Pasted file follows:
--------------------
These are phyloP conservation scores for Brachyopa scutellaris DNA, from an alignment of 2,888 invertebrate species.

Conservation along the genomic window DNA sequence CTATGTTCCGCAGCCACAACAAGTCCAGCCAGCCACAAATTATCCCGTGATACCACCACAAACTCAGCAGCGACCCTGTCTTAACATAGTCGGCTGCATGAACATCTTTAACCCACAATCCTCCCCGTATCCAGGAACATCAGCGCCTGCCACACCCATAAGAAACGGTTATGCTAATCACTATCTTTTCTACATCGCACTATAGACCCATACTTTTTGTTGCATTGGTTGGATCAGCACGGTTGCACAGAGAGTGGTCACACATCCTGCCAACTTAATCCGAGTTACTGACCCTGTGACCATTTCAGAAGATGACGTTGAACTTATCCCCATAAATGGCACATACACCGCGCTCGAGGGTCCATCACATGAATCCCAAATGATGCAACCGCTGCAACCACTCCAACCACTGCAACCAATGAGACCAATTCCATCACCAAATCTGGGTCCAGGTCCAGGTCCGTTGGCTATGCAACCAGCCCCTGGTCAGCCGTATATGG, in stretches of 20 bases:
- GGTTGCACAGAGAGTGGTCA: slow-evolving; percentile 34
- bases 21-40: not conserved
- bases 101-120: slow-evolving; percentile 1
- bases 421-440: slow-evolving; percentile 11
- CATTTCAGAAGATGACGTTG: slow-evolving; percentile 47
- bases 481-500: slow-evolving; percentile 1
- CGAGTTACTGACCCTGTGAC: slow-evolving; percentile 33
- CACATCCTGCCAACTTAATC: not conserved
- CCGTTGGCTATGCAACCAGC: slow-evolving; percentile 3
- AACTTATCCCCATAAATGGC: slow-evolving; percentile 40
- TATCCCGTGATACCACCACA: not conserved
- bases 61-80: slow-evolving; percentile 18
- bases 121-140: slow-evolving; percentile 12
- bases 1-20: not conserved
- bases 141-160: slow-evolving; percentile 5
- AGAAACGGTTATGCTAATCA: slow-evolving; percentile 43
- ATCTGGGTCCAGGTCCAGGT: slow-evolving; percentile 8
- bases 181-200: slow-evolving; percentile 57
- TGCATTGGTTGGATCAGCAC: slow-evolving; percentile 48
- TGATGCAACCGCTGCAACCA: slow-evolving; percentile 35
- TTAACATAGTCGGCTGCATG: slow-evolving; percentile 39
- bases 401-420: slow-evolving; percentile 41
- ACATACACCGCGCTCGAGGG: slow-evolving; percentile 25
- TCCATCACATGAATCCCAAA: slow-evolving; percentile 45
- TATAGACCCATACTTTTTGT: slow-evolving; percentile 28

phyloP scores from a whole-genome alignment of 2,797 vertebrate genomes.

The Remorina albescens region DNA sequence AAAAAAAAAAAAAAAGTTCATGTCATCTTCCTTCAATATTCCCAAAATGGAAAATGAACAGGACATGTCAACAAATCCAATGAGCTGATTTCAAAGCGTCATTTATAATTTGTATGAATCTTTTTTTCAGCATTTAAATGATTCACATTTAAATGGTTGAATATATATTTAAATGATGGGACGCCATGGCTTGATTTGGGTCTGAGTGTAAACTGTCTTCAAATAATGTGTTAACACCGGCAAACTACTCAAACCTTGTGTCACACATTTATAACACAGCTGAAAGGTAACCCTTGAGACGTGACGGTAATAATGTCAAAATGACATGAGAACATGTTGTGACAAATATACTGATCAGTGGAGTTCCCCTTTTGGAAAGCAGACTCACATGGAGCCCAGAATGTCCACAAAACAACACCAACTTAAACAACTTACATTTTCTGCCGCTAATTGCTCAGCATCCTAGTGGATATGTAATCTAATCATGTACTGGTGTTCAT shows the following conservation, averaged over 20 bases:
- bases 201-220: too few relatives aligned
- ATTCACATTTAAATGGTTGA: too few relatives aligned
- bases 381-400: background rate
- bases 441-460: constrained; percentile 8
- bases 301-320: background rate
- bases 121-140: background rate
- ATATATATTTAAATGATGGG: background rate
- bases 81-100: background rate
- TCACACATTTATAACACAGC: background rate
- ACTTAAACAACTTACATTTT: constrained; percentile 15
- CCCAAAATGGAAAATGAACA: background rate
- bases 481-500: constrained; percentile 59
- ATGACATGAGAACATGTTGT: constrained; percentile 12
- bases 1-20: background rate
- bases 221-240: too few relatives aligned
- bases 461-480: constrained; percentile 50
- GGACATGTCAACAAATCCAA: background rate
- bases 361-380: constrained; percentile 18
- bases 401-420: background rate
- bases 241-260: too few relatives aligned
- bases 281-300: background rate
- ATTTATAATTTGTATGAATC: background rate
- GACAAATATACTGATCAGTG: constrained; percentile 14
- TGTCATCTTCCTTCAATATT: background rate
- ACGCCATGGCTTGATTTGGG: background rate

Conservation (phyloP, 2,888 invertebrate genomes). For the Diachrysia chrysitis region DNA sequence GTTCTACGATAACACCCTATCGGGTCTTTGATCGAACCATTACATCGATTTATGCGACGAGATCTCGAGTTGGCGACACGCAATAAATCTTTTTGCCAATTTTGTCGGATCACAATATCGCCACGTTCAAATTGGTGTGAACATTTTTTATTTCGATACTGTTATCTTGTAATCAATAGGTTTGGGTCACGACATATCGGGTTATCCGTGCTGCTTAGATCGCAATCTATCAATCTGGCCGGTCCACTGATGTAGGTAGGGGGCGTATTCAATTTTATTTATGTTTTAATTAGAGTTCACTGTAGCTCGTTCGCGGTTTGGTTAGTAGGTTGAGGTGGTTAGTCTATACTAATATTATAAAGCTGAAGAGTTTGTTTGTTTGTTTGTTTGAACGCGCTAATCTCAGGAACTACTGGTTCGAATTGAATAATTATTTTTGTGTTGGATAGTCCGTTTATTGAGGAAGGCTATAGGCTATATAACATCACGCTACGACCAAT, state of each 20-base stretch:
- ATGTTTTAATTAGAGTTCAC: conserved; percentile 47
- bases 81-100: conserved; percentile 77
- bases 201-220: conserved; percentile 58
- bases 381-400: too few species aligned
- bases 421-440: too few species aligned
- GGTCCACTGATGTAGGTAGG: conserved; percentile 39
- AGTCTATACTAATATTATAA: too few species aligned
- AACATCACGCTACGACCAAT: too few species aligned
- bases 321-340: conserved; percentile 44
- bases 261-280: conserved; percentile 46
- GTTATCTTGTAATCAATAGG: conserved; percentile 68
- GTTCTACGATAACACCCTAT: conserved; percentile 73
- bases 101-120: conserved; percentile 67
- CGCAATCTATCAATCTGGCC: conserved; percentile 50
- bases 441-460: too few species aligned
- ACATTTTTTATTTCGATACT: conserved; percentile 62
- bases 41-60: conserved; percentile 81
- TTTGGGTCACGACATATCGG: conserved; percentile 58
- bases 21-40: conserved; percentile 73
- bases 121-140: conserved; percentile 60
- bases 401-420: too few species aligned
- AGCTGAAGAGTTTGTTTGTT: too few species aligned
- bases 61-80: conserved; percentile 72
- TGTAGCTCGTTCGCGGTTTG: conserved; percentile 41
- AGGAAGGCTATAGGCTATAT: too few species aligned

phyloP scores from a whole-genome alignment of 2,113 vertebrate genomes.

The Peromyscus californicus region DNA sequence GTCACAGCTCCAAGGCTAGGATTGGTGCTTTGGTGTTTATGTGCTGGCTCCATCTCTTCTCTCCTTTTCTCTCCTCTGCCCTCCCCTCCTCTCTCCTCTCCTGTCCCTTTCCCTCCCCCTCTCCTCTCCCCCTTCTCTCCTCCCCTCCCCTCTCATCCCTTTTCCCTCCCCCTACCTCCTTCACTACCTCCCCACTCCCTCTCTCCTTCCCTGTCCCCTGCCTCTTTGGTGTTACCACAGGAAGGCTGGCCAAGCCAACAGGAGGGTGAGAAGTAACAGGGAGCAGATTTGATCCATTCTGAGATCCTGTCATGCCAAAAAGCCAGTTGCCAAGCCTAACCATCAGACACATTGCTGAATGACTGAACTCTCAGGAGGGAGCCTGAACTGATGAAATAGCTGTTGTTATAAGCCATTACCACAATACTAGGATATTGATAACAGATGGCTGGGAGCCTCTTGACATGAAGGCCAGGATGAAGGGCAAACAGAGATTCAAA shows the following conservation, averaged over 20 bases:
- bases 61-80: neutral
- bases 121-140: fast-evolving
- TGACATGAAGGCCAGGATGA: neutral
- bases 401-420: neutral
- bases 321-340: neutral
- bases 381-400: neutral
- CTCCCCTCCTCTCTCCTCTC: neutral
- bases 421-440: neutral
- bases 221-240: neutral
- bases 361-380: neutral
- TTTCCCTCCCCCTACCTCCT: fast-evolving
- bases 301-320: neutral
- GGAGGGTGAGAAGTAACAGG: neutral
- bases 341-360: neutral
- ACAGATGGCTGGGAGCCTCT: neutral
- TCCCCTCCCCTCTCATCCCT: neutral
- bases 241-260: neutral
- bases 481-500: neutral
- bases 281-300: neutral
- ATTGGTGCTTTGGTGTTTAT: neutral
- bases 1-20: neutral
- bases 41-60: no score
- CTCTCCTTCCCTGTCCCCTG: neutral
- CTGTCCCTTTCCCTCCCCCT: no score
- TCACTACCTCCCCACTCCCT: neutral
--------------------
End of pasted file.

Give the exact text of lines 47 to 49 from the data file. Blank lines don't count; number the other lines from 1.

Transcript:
- bases 361-380: constrained; percentile 18
- bases 401-420: background rate
- bases 241-260: too few relatives aligned